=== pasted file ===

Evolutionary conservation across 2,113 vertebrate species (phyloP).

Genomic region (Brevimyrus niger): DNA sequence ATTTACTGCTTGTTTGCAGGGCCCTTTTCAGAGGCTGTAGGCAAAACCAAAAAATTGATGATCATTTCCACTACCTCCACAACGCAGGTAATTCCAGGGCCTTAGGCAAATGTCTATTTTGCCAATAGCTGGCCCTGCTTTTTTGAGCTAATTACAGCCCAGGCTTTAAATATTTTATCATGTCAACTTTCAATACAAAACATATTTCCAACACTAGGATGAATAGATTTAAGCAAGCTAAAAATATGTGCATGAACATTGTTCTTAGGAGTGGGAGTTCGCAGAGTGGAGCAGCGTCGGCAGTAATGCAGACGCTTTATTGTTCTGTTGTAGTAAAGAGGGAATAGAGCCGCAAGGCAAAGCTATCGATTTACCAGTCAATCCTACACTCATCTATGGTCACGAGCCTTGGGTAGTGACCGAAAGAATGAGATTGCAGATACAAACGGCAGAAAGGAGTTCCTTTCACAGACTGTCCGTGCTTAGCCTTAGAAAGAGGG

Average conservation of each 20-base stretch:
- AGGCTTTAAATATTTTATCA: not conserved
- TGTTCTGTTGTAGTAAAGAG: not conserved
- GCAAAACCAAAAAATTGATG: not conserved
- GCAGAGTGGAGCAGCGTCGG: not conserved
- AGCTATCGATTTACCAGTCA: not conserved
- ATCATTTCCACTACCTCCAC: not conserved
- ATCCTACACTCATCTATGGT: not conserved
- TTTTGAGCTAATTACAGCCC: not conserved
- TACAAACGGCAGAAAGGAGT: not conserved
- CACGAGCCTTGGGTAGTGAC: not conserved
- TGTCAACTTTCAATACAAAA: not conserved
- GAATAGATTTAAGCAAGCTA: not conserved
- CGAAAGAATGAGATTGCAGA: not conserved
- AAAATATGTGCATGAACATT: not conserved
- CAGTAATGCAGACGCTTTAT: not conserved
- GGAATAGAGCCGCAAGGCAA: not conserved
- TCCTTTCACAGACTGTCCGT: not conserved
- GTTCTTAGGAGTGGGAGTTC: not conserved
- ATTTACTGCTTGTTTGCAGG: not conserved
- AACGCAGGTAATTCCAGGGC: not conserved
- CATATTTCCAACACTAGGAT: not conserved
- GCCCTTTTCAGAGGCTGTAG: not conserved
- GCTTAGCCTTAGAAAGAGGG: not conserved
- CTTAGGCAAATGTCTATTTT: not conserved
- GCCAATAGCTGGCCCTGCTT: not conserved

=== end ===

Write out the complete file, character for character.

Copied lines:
Evolutionary conservation across 2,113 vertebrate species (phyloP).

Genomic region (Brevimyrus niger): DNA sequence ATTTACTGCTTGTTTGCAGGGCCCTTTTCAGAGGCTGTAGGCAAAACCAAAAAATTGATGATCATTTCCACTACCTCCACAACGCAGGTAATTCCAGGGCCTTAGGCAAATGTCTATTTTGCCAATAGCTGGCCCTGCTTTTTTGAGCTAATTACAGCCCAGGCTTTAAATATTTTATCATGTCAACTTTCAATACAAAACATATTTCCAACACTAGGATGAATAGATTTAAGCAAGCTAAAAATATGTGCATGAACATTGTTCTTAGGAGTGGGAGTTCGCAGAGTGGAGCAGCGTCGGCAGTAATGCAGACGCTTTATTGTTCTGTTGTAGTAAAGAGGGAATAGAGCCGCAAGGCAAAGCTATCGATTTACCAGTCAATCCTACACTCATCTATGGTCACGAGCCTTGGGTAGTGACCGAAAGAATGAGATTGCAGATACAAACGGCAGAAAGGAGTTCCTTTCACAGACTGTCCGTGCTTAGCCTTAGAAAGAGGG

Average conservation of each 20-base stretch:
- AGGCTTTAAATATTTTATCA: not conserved
- TGTTCTGTTGTAGTAAAGAG: not conserved
- GCAAAACCAAAAAATTGATG: not conserved
- GCAGAGTGGAGCAGCGTCGG: not conserved
- AGCTATCGATTTACCAGTCA: not conserved
- ATCATTTCCACTACCTCCAC: not conserved
- ATCCTACACTCATCTATGGT: not conserved
- TTTTGAGCTAATTACAGCCC: not conserved
- TACAAACGGCAGAAAGGAGT: not conserved
- CACGAGCCTTGGGTAGTGAC: not conserved
- TGTCAACTTTCAATACAAAA: not conserved
- GAATAGATTTAAGCAAGCTA: not conserved
- CGAAAGAATGAGATTGCAGA: not conserved
- AAAATATGTGCATGAACATT: not conserved
- CAGTAATGCAGACGCTTTAT: not conserved
- GGAATAGAGCCGCAAGGCAA: not conserved
- TCCTTTCACAGACTGTCCGT: not conserved
- GTTCTTAGGAGTGGGAGTTC: not conserved
- ATTTACTGCTTGTTTGCAGG: not conserved
- AACGCAGGTAATTCCAGGGC: not conserved
- CATATTTCCAACACTAGGAT: not conserved
- GCCCTTTTCAGAGGCTGTAG: not conserved
- GCTTAGCCTTAGAAAGAGGG: not conserved
- CTTAGGCAAATGTCTATTTT: not conserved
- GCCAATAGCTGGCCCTGCTT: not conserved